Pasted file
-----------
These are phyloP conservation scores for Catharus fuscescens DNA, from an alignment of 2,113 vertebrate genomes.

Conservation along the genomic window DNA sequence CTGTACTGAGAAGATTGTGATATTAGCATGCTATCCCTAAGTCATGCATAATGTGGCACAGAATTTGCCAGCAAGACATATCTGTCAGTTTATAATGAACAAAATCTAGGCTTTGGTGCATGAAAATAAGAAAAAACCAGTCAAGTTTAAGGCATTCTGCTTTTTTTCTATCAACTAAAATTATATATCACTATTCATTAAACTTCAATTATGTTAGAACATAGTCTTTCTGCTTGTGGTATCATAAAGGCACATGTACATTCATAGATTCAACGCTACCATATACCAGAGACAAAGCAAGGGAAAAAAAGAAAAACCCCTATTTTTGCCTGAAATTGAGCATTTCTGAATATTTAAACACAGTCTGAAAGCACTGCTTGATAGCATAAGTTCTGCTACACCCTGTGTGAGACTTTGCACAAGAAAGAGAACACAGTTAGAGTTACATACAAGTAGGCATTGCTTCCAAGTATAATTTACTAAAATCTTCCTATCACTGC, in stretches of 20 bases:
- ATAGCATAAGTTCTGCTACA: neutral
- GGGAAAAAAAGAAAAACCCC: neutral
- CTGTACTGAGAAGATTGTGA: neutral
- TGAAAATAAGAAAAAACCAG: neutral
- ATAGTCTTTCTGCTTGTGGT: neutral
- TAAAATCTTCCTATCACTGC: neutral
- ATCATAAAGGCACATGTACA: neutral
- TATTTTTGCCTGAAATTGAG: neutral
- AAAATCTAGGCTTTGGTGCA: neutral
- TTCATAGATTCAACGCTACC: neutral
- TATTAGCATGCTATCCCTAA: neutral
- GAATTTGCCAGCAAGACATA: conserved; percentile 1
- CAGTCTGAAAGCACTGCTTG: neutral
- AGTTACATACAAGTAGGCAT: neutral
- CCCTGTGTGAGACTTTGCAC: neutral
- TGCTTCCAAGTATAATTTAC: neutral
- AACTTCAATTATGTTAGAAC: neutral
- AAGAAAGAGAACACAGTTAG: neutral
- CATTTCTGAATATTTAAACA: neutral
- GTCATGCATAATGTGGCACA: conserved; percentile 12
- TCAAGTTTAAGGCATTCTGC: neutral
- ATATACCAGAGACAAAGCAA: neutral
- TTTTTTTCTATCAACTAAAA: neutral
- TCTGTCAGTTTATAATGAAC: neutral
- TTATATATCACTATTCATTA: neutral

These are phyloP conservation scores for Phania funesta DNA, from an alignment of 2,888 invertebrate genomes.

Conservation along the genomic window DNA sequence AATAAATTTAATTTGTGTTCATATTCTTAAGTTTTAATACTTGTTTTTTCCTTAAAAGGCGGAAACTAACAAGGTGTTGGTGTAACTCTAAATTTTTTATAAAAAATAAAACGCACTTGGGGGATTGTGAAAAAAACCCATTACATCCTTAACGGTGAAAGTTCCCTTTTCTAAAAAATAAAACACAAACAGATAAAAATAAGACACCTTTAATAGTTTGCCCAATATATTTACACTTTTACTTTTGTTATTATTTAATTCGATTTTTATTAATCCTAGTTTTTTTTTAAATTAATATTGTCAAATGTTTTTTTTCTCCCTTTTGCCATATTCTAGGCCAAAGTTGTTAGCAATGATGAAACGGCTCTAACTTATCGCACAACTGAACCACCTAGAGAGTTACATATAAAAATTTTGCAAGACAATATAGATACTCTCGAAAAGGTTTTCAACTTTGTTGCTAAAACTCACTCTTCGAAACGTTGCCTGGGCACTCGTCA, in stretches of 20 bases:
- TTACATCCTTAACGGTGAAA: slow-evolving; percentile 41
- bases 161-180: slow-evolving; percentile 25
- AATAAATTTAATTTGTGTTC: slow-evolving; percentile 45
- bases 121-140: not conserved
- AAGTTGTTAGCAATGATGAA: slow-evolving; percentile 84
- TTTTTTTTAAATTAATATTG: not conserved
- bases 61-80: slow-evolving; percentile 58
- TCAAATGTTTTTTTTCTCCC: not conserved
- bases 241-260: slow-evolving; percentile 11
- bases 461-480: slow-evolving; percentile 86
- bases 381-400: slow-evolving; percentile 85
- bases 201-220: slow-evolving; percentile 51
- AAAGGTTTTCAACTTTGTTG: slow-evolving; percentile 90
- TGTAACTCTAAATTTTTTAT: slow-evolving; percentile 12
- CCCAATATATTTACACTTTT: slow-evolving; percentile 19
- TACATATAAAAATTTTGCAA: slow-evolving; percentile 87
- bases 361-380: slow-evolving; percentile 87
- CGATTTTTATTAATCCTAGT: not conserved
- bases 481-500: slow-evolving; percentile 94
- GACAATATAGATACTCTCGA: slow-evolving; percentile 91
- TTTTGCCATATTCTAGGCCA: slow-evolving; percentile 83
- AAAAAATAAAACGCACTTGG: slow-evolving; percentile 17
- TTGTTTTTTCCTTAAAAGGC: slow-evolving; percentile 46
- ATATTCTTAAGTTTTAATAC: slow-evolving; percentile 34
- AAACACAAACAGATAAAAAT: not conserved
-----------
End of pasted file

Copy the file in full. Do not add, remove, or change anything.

These are phyloP conservation scores for Catharus fuscescens DNA, from an alignment of 2,113 vertebrate genomes.

Conservation along the genomic window DNA sequence CTGTACTGAGAAGATTGTGATATTAGCATGCTATCCCTAAGTCATGCATAATGTGGCACAGAATTTGCCAGCAAGACATATCTGTCAGTTTATAATGAACAAAATCTAGGCTTTGGTGCATGAAAATAAGAAAAAACCAGTCAAGTTTAAGGCATTCTGCTTTTTTTCTATCAACTAAAATTATATATCACTATTCATTAAACTTCAATTATGTTAGAACATAGTCTTTCTGCTTGTGGTATCATAAAGGCACATGTACATTCATAGATTCAACGCTACCATATACCAGAGACAAAGCAAGGGAAAAAAAGAAAAACCCCTATTTTTGCCTGAAATTGAGCATTTCTGAATATTTAAACACAGTCTGAAAGCACTGCTTGATAGCATAAGTTCTGCTACACCCTGTGTGAGACTTTGCACAAGAAAGAGAACACAGTTAGAGTTACATACAAGTAGGCATTGCTTCCAAGTATAATTTACTAAAATCTTCCTATCACTGC, in stretches of 20 bases:
- ATAGCATAAGTTCTGCTACA: neutral
- GGGAAAAAAAGAAAAACCCC: neutral
- CTGTACTGAGAAGATTGTGA: neutral
- TGAAAATAAGAAAAAACCAG: neutral
- ATAGTCTTTCTGCTTGTGGT: neutral
- TAAAATCTTCCTATCACTGC: neutral
- ATCATAAAGGCACATGTACA: neutral
- TATTTTTGCCTGAAATTGAG: neutral
- AAAATCTAGGCTTTGGTGCA: neutral
- TTCATAGATTCAACGCTACC: neutral
- TATTAGCATGCTATCCCTAA: neutral
- GAATTTGCCAGCAAGACATA: conserved; percentile 1
- CAGTCTGAAAGCACTGCTTG: neutral
- AGTTACATACAAGTAGGCAT: neutral
- CCCTGTGTGAGACTTTGCAC: neutral
- TGCTTCCAAGTATAATTTAC: neutral
- AACTTCAATTATGTTAGAAC: neutral
- AAGAAAGAGAACACAGTTAG: neutral
- CATTTCTGAATATTTAAACA: neutral
- GTCATGCATAATGTGGCACA: conserved; percentile 12
- TCAAGTTTAAGGCATTCTGC: neutral
- ATATACCAGAGACAAAGCAA: neutral
- TTTTTTTCTATCAACTAAAA: neutral
- TCTGTCAGTTTATAATGAAC: neutral
- TTATATATCACTATTCATTA: neutral

These are phyloP conservation scores for Phania funesta DNA, from an alignment of 2,888 invertebrate genomes.

Conservation along the genomic window DNA sequence AATAAATTTAATTTGTGTTCATATTCTTAAGTTTTAATACTTGTTTTTTCCTTAAAAGGCGGAAACTAACAAGGTGTTGGTGTAACTCTAAATTTTTTATAAAAAATAAAACGCACTTGGGGGATTGTGAAAAAAACCCATTACATCCTTAACGGTGAAAGTTCCCTTTTCTAAAAAATAAAACACAAACAGATAAAAATAAGACACCTTTAATAGTTTGCCCAATATATTTACACTTTTACTTTTGTTATTATTTAATTCGATTTTTATTAATCCTAGTTTTTTTTTAAATTAATATTGTCAAATGTTTTTTTTCTCCCTTTTGCCATATTCTAGGCCAAAGTTGTTAGCAATGATGAAACGGCTCTAACTTATCGCACAACTGAACCACCTAGAGAGTTACATATAAAAATTTTGCAAGACAATATAGATACTCTCGAAAAGGTTTTCAACTTTGTTGCTAAAACTCACTCTTCGAAACGTTGCCTGGGCACTCGTCA, in stretches of 20 bases:
- TTACATCCTTAACGGTGAAA: slow-evolving; percentile 41
- bases 161-180: slow-evolving; percentile 25
- AATAAATTTAATTTGTGTTC: slow-evolving; percentile 45
- bases 121-140: not conserved
- AAGTTGTTAGCAATGATGAA: slow-evolving; percentile 84
- TTTTTTTTAAATTAATATTG: not conserved
- bases 61-80: slow-evolving; percentile 58
- TCAAATGTTTTTTTTCTCCC: not conserved
- bases 241-260: slow-evolving; percentile 11
- bases 461-480: slow-evolving; percentile 86
- bases 381-400: slow-evolving; percentile 85
- bases 201-220: slow-evolving; percentile 51
- AAAGGTTTTCAACTTTGTTG: slow-evolving; percentile 90
- TGTAACTCTAAATTTTTTAT: slow-evolving; percentile 12
- CCCAATATATTTACACTTTT: slow-evolving; percentile 19
- TACATATAAAAATTTTGCAA: slow-evolving; percentile 87
- bases 361-380: slow-evolving; percentile 87
- CGATTTTTATTAATCCTAGT: not conserved
- bases 481-500: slow-evolving; percentile 94
- GACAATATAGATACTCTCGA: slow-evolving; percentile 91
- TTTTGCCATATTCTAGGCCA: slow-evolving; percentile 83
- AAAAAATAAAACGCACTTGG: slow-evolving; percentile 17
- TTGTTTTTTCCTTAAAAGGC: slow-evolving; percentile 46
- ATATTCTTAAGTTTTAATAC: slow-evolving; percentile 34
- AAACACAAACAGATAAAAAT: not conserved